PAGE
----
Jan. 26, 2004
Brad Wanchulak is a junior on the Notre Dame hockey team. He and his teammates, as well as, all the student-athletes in the Notre Dame athletic department participate in various community service programs that are overseen by Notre Dame’s Student Athlete Advisory Committee (SAAC). A native of Edson, Alberta, Wanchulak has been involved in community service work throughout his hockey career. Here is a recent first-person story that Wanchulak wrote for CCHA.com.
This is my third year at Notre Dame and during my time here, the hockey team has become more prominent when it comes to community service work. For the first time since I’ve been here, we have one player who oversees the events we participate in.
So far this season, the two main events we’ve been involved in are the Buddy Walk in the fall and the Pediatric Christmas Party that came during finals in December. The Christmas party is an annual event that all Notre Dame student-athletes are involved in. The Buddy Walk was a walk involving kids with Down’s syndrome and was attended by the hockey, baseball and softball teams.
We’ve also been involved with Habitat for Humanity where the student-athletes work to paint and repair houses in the South Bend area. This is an all day event in the spring that is very tiring, but very rewarding at the end of the day.
Notre Dame, as a school, is very involved in giving something back to the community. Since our school is isolated within the city, we really don’t get to have a lot of interaction with the local community and most of our time is spent with other students on a regular basis. The programs we have give us a chance to get out into the community and represent our school in a positive way.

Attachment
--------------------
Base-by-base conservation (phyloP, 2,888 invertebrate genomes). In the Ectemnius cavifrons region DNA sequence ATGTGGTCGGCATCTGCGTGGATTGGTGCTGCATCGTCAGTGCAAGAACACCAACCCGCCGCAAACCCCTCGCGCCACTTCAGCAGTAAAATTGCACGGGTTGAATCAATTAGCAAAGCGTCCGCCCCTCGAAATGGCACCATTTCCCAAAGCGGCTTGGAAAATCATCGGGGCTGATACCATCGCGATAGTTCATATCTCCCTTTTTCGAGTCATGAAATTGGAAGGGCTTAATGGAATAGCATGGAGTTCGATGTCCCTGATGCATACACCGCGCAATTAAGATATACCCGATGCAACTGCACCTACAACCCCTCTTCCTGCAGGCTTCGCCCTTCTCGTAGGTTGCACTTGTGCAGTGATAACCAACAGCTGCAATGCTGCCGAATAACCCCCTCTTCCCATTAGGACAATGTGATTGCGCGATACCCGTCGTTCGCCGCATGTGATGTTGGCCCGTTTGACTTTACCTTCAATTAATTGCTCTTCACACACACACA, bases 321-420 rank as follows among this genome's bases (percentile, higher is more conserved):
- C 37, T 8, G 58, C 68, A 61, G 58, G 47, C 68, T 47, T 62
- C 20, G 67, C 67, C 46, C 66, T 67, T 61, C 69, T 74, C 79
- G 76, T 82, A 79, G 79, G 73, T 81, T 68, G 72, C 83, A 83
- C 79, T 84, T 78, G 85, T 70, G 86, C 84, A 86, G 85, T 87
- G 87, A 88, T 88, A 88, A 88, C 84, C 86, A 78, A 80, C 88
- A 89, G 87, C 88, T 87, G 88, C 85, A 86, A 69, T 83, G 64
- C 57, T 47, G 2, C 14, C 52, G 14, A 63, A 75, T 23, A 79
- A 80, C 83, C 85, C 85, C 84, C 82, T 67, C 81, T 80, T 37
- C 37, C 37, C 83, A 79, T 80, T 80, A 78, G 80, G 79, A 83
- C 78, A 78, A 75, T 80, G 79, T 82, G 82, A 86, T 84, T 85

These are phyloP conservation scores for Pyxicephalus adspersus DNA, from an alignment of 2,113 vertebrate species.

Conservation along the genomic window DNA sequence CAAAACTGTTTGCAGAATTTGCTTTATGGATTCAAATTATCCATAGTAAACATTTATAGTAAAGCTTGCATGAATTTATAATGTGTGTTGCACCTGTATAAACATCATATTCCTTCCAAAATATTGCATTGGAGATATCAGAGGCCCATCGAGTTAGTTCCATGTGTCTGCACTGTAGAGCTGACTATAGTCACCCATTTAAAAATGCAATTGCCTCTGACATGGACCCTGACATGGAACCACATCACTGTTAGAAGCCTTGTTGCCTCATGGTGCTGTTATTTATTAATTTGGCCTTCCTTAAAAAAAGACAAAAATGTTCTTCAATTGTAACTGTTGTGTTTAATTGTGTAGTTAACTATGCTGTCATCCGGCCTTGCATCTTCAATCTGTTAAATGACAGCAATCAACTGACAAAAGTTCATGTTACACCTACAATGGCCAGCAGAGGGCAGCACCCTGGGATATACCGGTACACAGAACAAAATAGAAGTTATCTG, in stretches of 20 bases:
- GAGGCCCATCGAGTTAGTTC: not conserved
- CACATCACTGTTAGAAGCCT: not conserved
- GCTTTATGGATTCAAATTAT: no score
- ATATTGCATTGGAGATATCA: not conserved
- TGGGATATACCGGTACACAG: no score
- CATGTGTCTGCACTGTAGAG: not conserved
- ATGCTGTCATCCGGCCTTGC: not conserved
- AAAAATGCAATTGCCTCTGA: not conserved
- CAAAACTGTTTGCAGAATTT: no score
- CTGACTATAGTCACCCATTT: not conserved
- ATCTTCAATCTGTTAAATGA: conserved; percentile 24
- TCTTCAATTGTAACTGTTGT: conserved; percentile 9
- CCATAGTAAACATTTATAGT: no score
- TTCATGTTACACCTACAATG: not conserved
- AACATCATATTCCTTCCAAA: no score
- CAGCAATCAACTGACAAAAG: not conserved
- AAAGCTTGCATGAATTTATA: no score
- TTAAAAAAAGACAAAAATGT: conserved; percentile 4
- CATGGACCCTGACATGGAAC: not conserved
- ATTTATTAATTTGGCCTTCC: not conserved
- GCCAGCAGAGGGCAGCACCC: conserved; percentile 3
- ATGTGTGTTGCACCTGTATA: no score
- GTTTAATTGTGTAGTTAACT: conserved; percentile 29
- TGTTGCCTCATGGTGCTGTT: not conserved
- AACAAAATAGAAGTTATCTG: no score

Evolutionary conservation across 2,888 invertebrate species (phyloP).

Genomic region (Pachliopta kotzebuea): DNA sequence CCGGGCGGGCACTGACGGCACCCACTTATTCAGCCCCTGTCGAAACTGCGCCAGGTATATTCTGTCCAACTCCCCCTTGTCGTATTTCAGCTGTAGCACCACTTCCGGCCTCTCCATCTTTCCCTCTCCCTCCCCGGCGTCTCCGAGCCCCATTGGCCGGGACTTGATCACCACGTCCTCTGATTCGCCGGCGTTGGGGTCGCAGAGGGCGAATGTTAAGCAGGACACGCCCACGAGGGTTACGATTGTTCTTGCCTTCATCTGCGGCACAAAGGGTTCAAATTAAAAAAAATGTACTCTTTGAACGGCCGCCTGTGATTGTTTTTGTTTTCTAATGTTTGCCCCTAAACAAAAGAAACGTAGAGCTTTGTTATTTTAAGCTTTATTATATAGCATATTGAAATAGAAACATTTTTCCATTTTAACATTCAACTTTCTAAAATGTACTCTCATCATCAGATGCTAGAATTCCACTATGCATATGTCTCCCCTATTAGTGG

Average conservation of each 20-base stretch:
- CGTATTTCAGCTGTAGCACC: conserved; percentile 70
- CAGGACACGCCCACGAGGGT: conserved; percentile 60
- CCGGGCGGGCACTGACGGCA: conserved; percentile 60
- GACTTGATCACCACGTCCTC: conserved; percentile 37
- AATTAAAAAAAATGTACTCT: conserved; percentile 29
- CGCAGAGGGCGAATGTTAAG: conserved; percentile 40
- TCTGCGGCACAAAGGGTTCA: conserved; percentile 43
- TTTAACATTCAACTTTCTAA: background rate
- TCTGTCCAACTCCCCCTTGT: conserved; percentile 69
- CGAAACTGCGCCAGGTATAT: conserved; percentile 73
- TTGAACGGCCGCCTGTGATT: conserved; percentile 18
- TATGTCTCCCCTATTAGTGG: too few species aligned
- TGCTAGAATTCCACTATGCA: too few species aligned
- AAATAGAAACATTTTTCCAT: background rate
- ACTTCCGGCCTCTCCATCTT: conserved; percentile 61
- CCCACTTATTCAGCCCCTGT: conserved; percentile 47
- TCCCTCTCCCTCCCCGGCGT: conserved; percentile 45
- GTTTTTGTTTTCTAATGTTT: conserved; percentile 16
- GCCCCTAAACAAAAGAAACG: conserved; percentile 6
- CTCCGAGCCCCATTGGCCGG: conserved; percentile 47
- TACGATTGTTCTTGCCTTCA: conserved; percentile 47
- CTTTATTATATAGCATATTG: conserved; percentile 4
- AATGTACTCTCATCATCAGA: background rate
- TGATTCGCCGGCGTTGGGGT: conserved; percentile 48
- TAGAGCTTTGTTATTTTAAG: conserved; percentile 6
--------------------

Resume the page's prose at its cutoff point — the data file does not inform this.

Brad Wanchulak takes time to read to local school children.
Personally, growing up in Canada, I was always around small towns with populations from 8,000 to 14,000. In those communities, everyone knew who the hockey players were. It was nice to be able to get a group of players together and do things to benefit the local community. The big one that I always participated in was the Terry Fox Run, which is big in Canada as it raises money all across the country for cancer research. Terry Fox was the young man who ran across Canada with one leg to raise money for cancer in the 1980’s and it is run every year.
It has always been a part of hockey for players to be involved in giving something back to the community. We get to know a lot of people from being athletes. This gives them a chance to see us without equipment on and they see that we are real people too.
I know that all sports are involved in community service work, but growing up in hockey, it seems like hockey players at all levels are heavily involved in helping people. I remember a TV show in Canada – That’s Hockey – were they showed hockey players at every single level – youth, juniors, college, minors and the NHL – getting involved in their community. No one was forcing them; this was just something these guys did.